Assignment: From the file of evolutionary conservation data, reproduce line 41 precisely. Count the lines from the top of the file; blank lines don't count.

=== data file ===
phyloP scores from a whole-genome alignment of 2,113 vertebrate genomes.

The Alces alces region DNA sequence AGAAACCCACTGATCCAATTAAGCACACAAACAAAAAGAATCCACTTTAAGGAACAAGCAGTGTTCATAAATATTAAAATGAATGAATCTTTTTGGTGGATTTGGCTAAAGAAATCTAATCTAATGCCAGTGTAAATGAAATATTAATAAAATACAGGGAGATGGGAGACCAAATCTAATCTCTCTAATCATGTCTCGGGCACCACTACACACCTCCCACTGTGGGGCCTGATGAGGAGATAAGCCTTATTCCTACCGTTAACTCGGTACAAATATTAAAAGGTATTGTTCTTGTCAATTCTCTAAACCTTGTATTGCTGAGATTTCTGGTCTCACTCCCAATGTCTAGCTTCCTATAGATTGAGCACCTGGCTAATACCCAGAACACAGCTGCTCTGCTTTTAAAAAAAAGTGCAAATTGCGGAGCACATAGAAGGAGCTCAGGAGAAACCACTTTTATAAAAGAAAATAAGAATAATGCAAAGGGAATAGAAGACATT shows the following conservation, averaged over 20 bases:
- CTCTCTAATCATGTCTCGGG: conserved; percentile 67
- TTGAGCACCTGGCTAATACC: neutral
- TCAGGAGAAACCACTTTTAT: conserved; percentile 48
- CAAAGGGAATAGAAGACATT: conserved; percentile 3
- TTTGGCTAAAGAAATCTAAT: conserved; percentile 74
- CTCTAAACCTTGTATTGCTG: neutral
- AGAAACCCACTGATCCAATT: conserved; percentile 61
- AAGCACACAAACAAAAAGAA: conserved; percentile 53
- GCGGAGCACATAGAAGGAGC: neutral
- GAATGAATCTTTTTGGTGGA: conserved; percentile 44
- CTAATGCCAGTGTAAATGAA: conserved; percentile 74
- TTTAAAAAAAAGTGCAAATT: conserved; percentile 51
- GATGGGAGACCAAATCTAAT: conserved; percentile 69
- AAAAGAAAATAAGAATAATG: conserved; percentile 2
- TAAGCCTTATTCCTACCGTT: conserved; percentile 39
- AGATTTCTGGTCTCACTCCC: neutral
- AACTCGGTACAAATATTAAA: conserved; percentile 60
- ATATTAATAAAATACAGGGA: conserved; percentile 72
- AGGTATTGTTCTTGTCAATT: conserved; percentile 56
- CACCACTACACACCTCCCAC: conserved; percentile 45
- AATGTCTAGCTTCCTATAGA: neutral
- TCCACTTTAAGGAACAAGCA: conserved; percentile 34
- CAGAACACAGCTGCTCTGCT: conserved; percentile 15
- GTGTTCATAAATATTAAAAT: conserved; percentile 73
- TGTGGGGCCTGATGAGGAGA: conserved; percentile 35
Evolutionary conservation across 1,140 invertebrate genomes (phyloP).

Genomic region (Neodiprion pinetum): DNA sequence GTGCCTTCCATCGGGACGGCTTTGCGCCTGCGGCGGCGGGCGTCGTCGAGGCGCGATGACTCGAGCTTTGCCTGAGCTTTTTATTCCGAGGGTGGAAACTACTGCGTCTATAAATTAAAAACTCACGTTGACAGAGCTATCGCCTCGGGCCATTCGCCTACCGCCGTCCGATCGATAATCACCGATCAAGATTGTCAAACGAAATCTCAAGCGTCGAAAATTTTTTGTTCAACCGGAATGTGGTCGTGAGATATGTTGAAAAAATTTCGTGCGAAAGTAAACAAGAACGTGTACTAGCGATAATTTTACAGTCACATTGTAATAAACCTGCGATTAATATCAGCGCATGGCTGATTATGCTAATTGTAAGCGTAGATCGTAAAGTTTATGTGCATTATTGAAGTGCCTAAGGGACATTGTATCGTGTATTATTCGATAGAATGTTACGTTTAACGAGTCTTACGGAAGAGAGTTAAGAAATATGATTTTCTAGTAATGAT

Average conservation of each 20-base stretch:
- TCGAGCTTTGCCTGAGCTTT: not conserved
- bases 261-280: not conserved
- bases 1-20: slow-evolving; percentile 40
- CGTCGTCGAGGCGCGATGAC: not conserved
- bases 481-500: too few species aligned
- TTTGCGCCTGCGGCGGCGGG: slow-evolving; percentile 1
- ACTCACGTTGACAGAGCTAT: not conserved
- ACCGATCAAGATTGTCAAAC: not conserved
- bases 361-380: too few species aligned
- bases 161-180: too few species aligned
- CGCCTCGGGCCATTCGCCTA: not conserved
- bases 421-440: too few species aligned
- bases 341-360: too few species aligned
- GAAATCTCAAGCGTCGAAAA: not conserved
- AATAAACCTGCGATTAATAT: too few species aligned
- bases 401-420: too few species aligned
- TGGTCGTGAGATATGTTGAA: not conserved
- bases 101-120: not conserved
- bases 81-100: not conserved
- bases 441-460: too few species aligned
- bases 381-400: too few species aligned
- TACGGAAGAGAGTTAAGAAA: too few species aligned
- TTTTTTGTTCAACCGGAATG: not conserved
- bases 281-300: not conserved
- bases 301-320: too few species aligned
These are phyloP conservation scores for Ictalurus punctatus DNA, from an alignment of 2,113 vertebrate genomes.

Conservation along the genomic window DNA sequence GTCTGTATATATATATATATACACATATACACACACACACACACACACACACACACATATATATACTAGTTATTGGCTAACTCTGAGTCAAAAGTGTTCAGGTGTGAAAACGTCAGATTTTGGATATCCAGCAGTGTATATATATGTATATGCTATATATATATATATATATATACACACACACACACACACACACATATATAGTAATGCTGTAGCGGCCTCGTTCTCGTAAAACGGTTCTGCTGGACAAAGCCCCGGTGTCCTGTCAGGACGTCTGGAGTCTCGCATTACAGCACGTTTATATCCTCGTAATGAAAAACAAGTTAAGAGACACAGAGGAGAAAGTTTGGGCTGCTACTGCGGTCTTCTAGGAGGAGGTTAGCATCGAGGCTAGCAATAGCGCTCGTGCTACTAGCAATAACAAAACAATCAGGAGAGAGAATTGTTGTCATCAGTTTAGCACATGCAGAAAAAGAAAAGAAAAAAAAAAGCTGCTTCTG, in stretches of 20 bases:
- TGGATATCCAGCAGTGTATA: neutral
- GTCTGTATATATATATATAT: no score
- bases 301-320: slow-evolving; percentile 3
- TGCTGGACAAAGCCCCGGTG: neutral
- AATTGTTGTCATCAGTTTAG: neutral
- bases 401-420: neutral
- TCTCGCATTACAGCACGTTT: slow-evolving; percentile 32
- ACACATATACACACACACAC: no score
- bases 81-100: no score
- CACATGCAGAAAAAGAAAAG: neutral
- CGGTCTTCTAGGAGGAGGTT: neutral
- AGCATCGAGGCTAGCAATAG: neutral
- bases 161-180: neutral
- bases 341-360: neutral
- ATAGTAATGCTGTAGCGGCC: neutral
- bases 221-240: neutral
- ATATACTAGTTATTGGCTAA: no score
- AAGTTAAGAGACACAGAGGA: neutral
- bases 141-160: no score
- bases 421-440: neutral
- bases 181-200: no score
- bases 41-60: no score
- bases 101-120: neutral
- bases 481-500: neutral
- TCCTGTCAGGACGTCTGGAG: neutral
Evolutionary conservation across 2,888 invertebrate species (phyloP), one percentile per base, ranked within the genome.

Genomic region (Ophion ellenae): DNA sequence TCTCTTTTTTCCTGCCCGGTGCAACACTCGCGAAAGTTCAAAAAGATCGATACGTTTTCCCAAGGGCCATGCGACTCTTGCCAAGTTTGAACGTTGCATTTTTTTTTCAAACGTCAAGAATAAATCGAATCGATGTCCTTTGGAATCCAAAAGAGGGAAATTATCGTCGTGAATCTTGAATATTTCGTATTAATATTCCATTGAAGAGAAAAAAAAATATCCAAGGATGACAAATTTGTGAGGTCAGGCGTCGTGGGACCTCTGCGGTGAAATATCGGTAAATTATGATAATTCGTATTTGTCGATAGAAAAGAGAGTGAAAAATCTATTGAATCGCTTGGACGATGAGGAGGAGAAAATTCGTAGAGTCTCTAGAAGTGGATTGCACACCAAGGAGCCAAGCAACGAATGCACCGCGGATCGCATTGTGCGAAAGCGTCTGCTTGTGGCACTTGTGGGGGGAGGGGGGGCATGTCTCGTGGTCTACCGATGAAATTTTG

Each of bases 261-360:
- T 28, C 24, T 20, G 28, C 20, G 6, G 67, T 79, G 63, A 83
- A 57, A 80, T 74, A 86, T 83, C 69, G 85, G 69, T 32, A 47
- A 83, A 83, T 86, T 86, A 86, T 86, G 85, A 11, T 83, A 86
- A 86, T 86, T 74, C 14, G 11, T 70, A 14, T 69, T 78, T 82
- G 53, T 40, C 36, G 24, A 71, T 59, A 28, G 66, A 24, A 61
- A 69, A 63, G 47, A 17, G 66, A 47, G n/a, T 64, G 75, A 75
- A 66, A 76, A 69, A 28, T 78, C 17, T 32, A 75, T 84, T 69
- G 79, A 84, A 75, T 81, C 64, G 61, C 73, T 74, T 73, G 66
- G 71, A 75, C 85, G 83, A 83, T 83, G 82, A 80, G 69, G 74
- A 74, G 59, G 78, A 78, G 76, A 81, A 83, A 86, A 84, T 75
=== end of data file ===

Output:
- CGCCTCGGGCCATTCGCCTA: not conserved